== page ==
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on foreign policy you're seeing a robust left presence. i want to go back. i think the more interesting thing here is the new coalitions forming. when you see code pink and freedom work joining together for a rally. >> that means the world is over. >> that means america has to is the up and take notice we're doing something really troubling. hopefully the president will show leadership and take accountability for it. >> in a weird way not everything has to be partisan. >> lets not go too crazy. >> not get ahead of ourselves. waiting for president obama to speak at the welcoming ceremony for new fbi director james comey. >>> former vice president dick cheney cast in a new light. we will discuss cheney doctrine and peter baker's incredibly awesome new book next on "now." ready to run your lines? okay, who helps you focus on your recovery? yo, yo, yo. aflac. wow. [ under his breath ] that was horrible. pays you cash when you're sick or hurt? [ japanese accent ] aflac. love it. [ under his breath ] hate it. helps you focus on getting back to normal? [ as a southern belle ] aflac. [ as a cowboy ]
there are maybe two categories of copulation. those having political power. it is a matter of foreign policy. the other category deals with millions of people for which you have information from private service providers. you can ask them to provide information before providing it to the nsa. first, you have the harvest everything. this is under the category of population outside the scope of international security. which is quite wider than other countries. it is not a solution that we have in europe, and that is why when we see this data collected, we cannot only think of fighting against terrorism, but also thinking about offering things like that. >> we say it is about stopping terrorists, but is it about having a competitive edge, trolling for consumer behaviors and getting an edge on the competition in an economic war rather than a war on terrorism? >> everybody is paying everybody. they collect data. imagine 42% increase since 2010. everybody is collaborating with this kind of cyber espionage and criminality. it is not a question of one or the other, everyone is doing that. in 2012, t
frank discussions. mark, you and i have covered foreign policy a long time. this is a very unhappy group of people. to a certain extent there's spying everywhere. we know that. it's a little shock. there's gambling at mr. rick's. the germans want the same special relationship of no spying agreement that we have with the uk. at the same time, i think there really is anger about they said the flash point was merkel's cell phone. >> yeah, i think that's right, andrea. it's not just anger but embarrassment on their part. remember, the first allegations of potential nsa surveillance in europe came up during the summer. at the time the germans were among those saying we understand it. we think as a dispute it's ebbing away. our concerns have been more or less met. i think there's now a feeling they climbed down and didn't make a huge case out of it in the summer only to find out it was more persuasive, lasted longer and involved the top official and their government. so they have a lot of egg on their own face. what was interesting about the long article der spiegel published over the weekend,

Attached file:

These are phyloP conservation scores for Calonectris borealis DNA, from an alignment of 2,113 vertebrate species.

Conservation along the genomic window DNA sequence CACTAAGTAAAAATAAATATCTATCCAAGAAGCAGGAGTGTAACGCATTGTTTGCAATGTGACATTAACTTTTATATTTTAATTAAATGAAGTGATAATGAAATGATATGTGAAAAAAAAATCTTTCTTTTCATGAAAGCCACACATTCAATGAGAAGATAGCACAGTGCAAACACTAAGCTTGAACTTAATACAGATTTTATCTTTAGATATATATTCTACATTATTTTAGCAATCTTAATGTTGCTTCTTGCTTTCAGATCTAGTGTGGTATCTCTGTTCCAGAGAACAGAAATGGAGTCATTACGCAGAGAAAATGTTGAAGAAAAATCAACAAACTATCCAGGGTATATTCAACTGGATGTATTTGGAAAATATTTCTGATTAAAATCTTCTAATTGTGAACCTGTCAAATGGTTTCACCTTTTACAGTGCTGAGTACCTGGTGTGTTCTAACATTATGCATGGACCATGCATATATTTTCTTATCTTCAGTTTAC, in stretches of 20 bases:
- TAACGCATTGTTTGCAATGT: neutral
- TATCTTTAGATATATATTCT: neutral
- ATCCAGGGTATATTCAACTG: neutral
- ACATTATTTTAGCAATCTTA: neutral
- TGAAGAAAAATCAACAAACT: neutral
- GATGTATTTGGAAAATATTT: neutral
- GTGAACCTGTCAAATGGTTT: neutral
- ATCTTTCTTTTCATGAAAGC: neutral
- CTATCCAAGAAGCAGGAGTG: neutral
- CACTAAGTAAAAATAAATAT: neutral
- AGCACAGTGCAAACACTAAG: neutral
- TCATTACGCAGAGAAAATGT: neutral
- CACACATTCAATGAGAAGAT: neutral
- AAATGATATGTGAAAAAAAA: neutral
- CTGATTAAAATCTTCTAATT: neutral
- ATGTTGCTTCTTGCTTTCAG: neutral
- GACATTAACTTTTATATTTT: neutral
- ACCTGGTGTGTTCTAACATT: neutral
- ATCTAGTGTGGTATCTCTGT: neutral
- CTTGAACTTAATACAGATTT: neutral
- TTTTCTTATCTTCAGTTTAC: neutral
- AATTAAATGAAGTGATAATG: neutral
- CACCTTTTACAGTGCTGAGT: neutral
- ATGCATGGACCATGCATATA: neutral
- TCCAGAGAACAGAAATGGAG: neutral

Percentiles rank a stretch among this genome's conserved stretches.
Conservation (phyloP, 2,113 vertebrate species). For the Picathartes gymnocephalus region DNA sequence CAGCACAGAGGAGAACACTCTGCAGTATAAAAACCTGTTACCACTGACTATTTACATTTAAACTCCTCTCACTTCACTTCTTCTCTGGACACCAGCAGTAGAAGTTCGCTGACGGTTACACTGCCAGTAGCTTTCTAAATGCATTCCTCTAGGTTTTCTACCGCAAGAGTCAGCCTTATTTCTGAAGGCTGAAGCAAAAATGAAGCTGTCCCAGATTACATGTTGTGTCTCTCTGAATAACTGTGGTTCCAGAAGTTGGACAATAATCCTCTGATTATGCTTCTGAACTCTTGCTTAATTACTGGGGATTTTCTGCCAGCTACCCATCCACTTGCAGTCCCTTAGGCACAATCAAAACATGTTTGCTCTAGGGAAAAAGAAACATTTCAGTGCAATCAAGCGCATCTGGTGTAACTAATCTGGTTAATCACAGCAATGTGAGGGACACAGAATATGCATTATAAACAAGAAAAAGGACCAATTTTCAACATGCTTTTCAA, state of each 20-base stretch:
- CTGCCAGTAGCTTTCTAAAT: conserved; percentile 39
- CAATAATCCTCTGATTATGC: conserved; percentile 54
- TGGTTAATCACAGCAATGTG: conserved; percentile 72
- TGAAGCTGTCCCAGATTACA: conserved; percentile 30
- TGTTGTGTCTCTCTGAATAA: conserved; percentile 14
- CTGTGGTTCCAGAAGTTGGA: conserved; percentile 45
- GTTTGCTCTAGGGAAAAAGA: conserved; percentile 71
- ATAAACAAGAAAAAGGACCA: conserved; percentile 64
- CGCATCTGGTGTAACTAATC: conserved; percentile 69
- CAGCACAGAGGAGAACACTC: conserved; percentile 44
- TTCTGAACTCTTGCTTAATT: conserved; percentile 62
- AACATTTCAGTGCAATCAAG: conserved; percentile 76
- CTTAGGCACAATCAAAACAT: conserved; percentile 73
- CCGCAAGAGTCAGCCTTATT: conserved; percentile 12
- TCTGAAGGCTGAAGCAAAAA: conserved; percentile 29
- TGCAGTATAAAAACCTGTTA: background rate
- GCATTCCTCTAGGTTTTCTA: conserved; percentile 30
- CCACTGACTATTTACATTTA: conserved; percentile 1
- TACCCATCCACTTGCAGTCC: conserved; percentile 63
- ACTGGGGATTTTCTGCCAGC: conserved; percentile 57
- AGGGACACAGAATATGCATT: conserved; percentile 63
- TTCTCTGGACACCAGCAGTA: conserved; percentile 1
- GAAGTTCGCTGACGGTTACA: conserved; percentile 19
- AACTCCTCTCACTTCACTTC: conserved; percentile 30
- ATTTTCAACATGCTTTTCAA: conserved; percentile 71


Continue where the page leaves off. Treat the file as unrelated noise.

of the region, the last measure of american foreign policy should be how it is received by the house. if there were a price for most irresponsible foreign policy, it would be surely be awarded to saudi arabia. it is the nation most responsible for the rise of islamic radicalism and militancy across the world. over the past four decades, the kingdoms immense oil wealth has been used to underwrite the export of an extreme intolerant and violent version of islam. go anywhere in the world from germany to indonesia and you will find islamic centers flush with saudi money spouting intolerance and hate. a top treasury official said -- >> if i could snap my fingers and cut off funding from one country, it would be saudi arabia. >> hillary clinton confirmed that saudi arabia remained a critical financial base for terrorism. she also said that there was only limited action to stop flow of funds from taliban and other such terrorists groups. saudi arabia was one of three countries in the world to recognize and support the taliban-led government in afghanistan until the 9/11 attacks. it is also